Conveyancers: SDLT Multiple Dwellings Relief Webinar: Watch on Demand

Roofs of terraced houses

Our recent webinar focusses on Multiple Dwellings Relief. Joe Eizenberg, Partner at Beale & Co and Jack Steer, Barrister at Hailsham Chambers discuss the potential issues and pitfalls facing conveyancers as well as outlining recent court cases in respect to claims in this regard.   

Joe Eizenberg provides an overview of the SDLT Multiple Dwellings Relief claims currently affecting conveyancers. Many conveyancing practices will have seen a recent increase in queries from clients surrounding this potential tax relief or claims being advanced against them where it is alleged that there has been an overpayment of SDLT due to a failure to advise on the availability of MDR at the time of purchase.

These claims can be troublesome for a number of reasons and Beale & Co consider the basics of MDR claims, how insurers approach these and what firms can do to protect themselves going forwards.

Jack Steer provides an interesting insight into how such claims are considered in the Courts.

Agenda of discussion topics:

  • Multiple Dwellings Relief - what is it and why has there been a recent surge in claims against conveyancers from it?
  • How to bring and defend a professional negligence claim - what does a claimant need to prove to recover damages?
  • How do professional indemnity insurers approach such claims?
  • How are Multiple Dwelling Relief claims argued and how are they defended?
  • Stories from the Court - What defences work/don't work?

Questions and Answers

Please see below the recording, answers to questions raised during the session.

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Questions and Answers

Q: Is it correct that retrospective relief can be claimed?

Yes – if MDR is not claimed on the original SDLT return it can be reclaimed from HMRC up to 12 months later. There is a discretion for claims outside this period but that discretion seems to be very rarely exercised.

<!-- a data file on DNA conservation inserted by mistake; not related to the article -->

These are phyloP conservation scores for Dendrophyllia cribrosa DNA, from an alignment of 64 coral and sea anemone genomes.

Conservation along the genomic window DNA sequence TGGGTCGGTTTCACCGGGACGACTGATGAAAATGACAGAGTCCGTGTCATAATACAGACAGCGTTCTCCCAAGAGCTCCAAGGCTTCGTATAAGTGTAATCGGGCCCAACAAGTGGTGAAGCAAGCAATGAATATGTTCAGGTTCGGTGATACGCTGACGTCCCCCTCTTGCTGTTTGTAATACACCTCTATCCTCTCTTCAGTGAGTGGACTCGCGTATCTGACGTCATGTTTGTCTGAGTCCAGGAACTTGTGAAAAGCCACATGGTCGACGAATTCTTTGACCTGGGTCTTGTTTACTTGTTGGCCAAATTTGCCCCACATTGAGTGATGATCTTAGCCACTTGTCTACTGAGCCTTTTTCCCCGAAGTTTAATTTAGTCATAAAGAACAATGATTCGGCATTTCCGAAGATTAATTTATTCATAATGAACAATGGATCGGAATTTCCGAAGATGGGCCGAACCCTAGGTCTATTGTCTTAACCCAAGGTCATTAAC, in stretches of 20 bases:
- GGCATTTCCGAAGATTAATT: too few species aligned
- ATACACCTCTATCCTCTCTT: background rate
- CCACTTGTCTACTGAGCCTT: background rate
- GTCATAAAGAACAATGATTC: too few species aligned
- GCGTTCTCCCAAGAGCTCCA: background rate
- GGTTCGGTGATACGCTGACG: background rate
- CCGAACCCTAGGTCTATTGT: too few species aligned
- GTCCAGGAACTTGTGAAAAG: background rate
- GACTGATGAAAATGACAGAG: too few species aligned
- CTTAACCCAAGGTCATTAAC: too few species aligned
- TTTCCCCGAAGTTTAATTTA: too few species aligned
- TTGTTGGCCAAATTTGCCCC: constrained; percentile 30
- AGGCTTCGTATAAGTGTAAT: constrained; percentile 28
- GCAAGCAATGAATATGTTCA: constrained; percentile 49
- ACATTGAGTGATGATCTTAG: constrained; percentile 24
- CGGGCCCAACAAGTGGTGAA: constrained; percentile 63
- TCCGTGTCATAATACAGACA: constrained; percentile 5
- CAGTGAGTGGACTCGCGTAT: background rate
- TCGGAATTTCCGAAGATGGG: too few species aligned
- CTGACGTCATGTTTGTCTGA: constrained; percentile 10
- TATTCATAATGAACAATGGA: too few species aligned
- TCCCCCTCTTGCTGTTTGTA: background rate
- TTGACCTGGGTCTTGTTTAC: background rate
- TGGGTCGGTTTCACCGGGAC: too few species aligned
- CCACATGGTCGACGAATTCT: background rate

Q: If the claim for relief is made at the point of purchase, what evidence needs to be given to HMRC to justify the relief? Is it less onerous than seeking the adjustment after the event?

Strictly speaking, no evidence needs to be submitted to HMRC at the point of purchase. Rather, the conveyancer simply ticks the relief box on the SDLT return and inserts the appropriate code for MDR. 

Evidence is required if and when HMRC investigate the relief claimed (which is by no means guaranteed). At this stage HMRC's investigator send a letter with a pro-forma schedule seeking information about the property and its features. Supporting evidence in response to these queries should demonstrate that the dwelling satisfies the MDR rules usually includes floor plans, pictures etc. 

The same process applies to seeking retrospective relief.

Q: If the annexe was physically separate with ensuite facilities, would a kettle/microwave/toaster in the living/bedroom space be sufficient to qualify as kitchen facilities?

Probably not. Whilst the guidance from HMRC isn’t specific, we would suggest that HMRC are likely to take a common sense approach to this question and the kind of facilities described above are unlikely to be sufficient.